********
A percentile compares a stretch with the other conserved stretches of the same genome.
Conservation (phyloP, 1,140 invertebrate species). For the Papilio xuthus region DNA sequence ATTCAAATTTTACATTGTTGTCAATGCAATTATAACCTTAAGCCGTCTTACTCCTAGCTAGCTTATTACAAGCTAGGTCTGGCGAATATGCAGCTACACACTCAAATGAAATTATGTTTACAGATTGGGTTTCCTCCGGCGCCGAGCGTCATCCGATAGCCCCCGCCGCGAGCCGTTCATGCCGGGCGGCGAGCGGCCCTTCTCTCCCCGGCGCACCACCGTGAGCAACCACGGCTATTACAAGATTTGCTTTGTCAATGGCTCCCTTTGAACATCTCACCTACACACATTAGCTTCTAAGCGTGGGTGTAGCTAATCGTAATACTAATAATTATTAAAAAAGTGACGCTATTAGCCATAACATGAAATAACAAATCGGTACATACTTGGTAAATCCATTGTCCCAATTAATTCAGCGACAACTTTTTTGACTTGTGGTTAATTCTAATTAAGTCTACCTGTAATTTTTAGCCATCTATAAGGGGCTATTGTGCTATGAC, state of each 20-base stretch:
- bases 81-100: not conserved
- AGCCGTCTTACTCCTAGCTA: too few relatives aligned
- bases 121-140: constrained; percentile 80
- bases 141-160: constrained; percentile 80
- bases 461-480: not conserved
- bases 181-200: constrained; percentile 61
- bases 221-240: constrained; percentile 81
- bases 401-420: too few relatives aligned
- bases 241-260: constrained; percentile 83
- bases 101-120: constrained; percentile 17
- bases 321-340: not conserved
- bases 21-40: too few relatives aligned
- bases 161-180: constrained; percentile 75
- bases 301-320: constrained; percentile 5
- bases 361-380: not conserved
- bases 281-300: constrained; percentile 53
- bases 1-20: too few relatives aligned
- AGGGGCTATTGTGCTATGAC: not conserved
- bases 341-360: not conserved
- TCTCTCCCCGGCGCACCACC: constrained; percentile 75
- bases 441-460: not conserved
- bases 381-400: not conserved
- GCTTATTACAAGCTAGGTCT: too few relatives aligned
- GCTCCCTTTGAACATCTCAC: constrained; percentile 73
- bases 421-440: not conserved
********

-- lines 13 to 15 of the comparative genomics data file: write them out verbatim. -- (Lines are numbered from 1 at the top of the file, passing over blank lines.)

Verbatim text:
- bases 321-340: not conserved
- bases 21-40: too few relatives aligned
- bases 161-180: constrained; percentile 75